One of my great frustrations is that I lack the mathematical background to understand Category Theory as I think Badiou is really on to something in his most recent work engaging with Category Theory. If someone has a recommendation for a * very* rudimentary introductory text (and I already have Goldblatt) I’d be eternally grateful. I am something of a peculiarity when it comes to Badiou. When I first began reading him ten years ago I was deeply invigorated by his daring to say “Truth”. Moreover, I was struck by his claim that maths are a form of thought in the context of a philosophical academic space dominated by Heideggerian romanticism and a hostility towards all things mathematical.

Nonetheless, coming from a much more network based and systems theoretical perspective, I’ve never found myself particularly intrigued by his account of the Event or Truth-Procedures, or non-relation and subtraction, being more fascinated by his discussion of situations. I think Badiou just gets it wrong here as to how change takes place. I think Badiou gets things backwards. The question isn’t how we move from non-relation of pure multiplicities qua multiplity without one to relation or being qua appearance, but rather how we move from relation to subtraction. In other words, Badiou places non-relation before relation whereas relation should have ontological primacy. The mystery is not how things come to be related as his most recent work would suggest, but of how something comes to be subtracted from a network of relations. In his most recent work with *Logiques des mondes*, Badiou seems to move in this direction while still maintaining the *ontologically* untenable thesis of the primacy of set theory where there are no intrinsic ordering relations among elements of a set and where everything is unrelated to everything else. I can get how this is powerful for *thought*, but nonetheless find it *ontologically* untenable (and here I think Badiou’s notion of Truth suffers from an implicit and unstated notion of *ontological* truth vis a vis the manner in which the elements of an Event *reflect* the situation of Being in set theory as pure multiplicities uncoded by the encyclopedia. Better had he begun his ontology with the theory of categories and sought non-relation from the relationality there.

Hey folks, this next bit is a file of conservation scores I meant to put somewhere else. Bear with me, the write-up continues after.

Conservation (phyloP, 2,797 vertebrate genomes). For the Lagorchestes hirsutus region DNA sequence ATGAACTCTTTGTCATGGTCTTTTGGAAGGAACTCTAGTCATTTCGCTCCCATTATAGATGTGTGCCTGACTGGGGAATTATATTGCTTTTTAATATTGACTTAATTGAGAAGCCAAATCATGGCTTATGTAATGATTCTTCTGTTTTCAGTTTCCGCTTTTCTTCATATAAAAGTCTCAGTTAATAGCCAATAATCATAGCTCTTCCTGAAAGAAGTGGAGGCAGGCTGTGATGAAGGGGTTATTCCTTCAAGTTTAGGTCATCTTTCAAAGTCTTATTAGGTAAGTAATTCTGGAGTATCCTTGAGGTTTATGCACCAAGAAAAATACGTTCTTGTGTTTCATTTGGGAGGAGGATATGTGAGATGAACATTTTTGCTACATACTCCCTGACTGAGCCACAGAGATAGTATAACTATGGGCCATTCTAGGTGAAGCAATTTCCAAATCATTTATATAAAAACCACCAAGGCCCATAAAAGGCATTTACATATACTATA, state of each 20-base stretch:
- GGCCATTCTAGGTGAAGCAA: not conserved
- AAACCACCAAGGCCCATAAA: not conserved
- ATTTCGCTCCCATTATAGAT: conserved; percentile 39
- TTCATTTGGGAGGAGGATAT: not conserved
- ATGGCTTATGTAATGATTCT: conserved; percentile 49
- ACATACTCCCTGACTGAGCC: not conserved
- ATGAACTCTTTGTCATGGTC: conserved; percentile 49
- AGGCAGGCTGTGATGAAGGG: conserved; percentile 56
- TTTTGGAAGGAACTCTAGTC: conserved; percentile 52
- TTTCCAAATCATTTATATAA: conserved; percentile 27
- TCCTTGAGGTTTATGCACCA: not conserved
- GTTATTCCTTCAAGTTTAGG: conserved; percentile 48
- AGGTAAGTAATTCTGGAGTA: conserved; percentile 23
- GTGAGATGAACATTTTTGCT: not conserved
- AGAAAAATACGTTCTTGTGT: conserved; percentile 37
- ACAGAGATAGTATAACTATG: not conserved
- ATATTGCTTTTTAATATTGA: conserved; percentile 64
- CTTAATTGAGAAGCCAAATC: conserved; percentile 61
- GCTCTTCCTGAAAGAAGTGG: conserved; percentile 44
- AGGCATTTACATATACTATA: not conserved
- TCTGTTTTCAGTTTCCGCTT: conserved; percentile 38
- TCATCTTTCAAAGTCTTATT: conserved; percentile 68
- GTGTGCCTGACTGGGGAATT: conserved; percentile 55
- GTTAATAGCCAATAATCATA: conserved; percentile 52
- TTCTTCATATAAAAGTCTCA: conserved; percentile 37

If the work on appearance and Category Theory is so exciting, then this is because it conceives objects as pure relations or morphisms. An object’s identity, under this model– and here I’m speaking in a very thumbnail sort of way –is entirely exhausted in its status as a pure source of an action and as an action on another object as its target. In short, the identity of an object is an *extended* identity, like an underground assemblage spreading out to a variety of other objects, that *includes* its transformations on other objects in the group. Where a Derridean or Lacanian might argue, for example, that the object is subverted by its “semblable”, mirroring, or doubling in relation to another object that it requires as a prop to “make itself be”, the Category Theorist could argue that this *just is* (here I’m poking Graham) the identity of the object.